Relook at Comcast with Data caps and pricing get the intro offers

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We got our Comcast bill down quite a lot (believe me I’m not looking to how much we will have to pay with net neutrality gone :-(), but I was surprised to see the bill pop to $80/month just for Internet. Here’s what I learned:

TL;dr.

If you are in Seattle and don’t need a lot of data:

  • Basic. $39.99 for 60Mbps with a 12-month commitment and a 1TB cap.
  • Midtier. $72 for 150Mbps but you need the right modem for 12-months and this includes their (not very good over the top streaming) with the 1TB/month cap. The one caveat is make sure you can actually get 150Mbps, our home is rated at 150Mbps, but we can never get more than 65Mbps.
  • Professional. $140 for 250Mbps business plan without any cap

Details

  1. The base price is $60 and there is a $15 uplift for something called Performance Pro. Wow, that’ seems like a lot.
  2. Looking at Comcast offers, it looks like for a 24-month plan, for $40 a month, you get Performance Plus. Also that Performance Plus gives you 60Mbps.
  3. In doing network testing, I see that the Motorola Surfboard SB6121 is a 4×4 modem with up to 172Mbps up and downstream. As a side note, you definitely want to buy a $50 modem rather than get one from Comcast. It is way too expensive to rent it.
  4. Faster modems are available now, the fastest are 24×8 data streams with the Netgear CM600 for $90 (Amazon) gives you a whopping 1Gbps download (if your carriers supports it, Seattle doesn’t 🙂 and 344 Mbps downstream. If you do the math a single stream is 43Mbps net and the number of channels scales up to give you more data.
  5. 1TB Data caps. If you are doing backups online, then you need to watch the new 1TB data cap, they are a rip off, if you go over, they charge $10/50GB with a $200 extra charge cap. They obviously want people to sign up for the additional $50/month which gives you unlimited. So now you need to watch your cable plan like you watch your cell phone. You do get two warnings before they start charging so beware. It is pretty easy to hit this if you are doing offline backup, so it is easier than you think if you want to keep your 1TB MacBook Pro’s safe…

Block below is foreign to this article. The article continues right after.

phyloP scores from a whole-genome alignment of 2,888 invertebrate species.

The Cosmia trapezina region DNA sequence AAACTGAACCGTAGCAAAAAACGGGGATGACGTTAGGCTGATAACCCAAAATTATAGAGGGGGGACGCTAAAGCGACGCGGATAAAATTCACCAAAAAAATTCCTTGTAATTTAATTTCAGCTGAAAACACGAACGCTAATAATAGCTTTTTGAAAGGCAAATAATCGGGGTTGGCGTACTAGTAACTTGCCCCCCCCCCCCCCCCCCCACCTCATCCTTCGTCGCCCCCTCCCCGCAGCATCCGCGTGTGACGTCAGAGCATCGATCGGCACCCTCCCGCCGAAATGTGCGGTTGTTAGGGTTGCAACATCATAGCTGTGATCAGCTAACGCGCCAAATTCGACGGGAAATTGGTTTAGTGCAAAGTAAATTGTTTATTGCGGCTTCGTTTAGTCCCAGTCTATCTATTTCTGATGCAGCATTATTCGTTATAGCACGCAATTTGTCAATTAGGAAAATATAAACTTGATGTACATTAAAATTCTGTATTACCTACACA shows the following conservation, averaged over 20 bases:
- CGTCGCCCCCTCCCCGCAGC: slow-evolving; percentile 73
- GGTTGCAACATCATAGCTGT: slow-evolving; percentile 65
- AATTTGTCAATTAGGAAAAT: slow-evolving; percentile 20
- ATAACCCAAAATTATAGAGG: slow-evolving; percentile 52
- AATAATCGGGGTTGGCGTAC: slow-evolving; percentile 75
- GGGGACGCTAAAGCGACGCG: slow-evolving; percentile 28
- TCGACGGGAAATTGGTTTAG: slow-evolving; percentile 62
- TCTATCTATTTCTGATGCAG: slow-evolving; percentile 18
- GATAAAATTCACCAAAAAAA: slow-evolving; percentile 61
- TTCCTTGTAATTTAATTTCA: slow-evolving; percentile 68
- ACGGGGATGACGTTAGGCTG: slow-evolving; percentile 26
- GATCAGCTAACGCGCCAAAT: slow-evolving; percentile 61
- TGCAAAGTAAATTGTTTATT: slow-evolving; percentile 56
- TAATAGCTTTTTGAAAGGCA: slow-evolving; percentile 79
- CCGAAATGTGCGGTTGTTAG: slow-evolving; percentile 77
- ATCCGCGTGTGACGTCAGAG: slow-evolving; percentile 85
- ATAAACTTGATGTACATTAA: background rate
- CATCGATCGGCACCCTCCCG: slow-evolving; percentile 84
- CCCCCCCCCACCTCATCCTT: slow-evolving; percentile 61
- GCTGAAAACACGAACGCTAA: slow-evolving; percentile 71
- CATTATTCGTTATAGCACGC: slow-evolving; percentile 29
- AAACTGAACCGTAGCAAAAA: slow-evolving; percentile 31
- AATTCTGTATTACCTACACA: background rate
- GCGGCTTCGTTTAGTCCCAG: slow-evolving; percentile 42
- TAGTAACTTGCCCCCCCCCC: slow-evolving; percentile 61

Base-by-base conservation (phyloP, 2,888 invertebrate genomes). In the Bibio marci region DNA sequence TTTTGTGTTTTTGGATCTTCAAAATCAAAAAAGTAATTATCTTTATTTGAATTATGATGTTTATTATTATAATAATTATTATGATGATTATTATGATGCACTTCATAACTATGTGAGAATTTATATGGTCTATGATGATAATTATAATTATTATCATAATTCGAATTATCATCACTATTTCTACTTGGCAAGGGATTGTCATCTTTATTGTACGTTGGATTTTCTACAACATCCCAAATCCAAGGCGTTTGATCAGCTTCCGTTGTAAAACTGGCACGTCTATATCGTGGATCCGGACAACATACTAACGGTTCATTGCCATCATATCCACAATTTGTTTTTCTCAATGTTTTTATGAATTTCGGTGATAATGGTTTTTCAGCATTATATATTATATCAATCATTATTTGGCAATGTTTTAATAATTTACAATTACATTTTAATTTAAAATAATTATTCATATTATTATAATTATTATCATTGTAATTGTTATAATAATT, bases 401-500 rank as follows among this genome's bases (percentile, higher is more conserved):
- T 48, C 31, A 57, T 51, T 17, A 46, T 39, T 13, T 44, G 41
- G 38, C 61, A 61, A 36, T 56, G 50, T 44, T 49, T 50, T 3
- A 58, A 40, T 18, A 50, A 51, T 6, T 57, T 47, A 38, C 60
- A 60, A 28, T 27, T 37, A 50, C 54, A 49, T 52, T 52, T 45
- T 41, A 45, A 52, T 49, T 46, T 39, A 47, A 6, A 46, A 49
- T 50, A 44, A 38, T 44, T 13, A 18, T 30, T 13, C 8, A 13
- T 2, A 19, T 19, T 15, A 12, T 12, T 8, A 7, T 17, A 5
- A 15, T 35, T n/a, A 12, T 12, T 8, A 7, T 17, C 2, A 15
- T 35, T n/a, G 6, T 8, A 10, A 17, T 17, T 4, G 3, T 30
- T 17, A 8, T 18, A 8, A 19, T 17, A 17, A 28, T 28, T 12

6. The solution to this problem is to buy the Business plan. Comcast does offer these with unlimited data bundled. They are $100 for unlimited data and 75Mbps for two years, so they’ve worked to make the pricing about the same as consumer pricing ($40+$50 is $90/month for 60Mbps unlimited data).
  7. The 150Mbps data plan is $54/month with the 1TB plan for new users, so to get this, I normally call them up and ask if they will just give this to me. Sometimes this works. It is $112 without the special offer, so you definitely want to call. The business side plan is $140/month, so even if you add the $50/month for unlimited data, it pays to stay consumer assuming you can get the trial deal.
  8. Finally, with a modem upgrade you can get to 250Mbps. I don’t know if this is available everywhere and it will require buying a Netgear CM400 or equivalent modem, but having 250Mbps is pretty cool in your home.

There are not a whole lot of choices for most people, but I do think it makes sense to have an arbitrage between providers, the ideal thing if you are a prosumer geek is to have a small business router that routes traffic across two carriers, then you get more speed and also redundancy.
So the choices in Seattle are up to 250Mbps for Comcast. CenturyLink has 1Gbps in certain spots and 2-250Mbps elsewhere and then there is Wave which has 25% coverage with 250Mbps. Not a bad that where we are, CenturyLink only has 3Mbps (is that still a thing) and Wave doesn’t know, so Comcast has the monopoly…
Photo by NASA on Unsplash.

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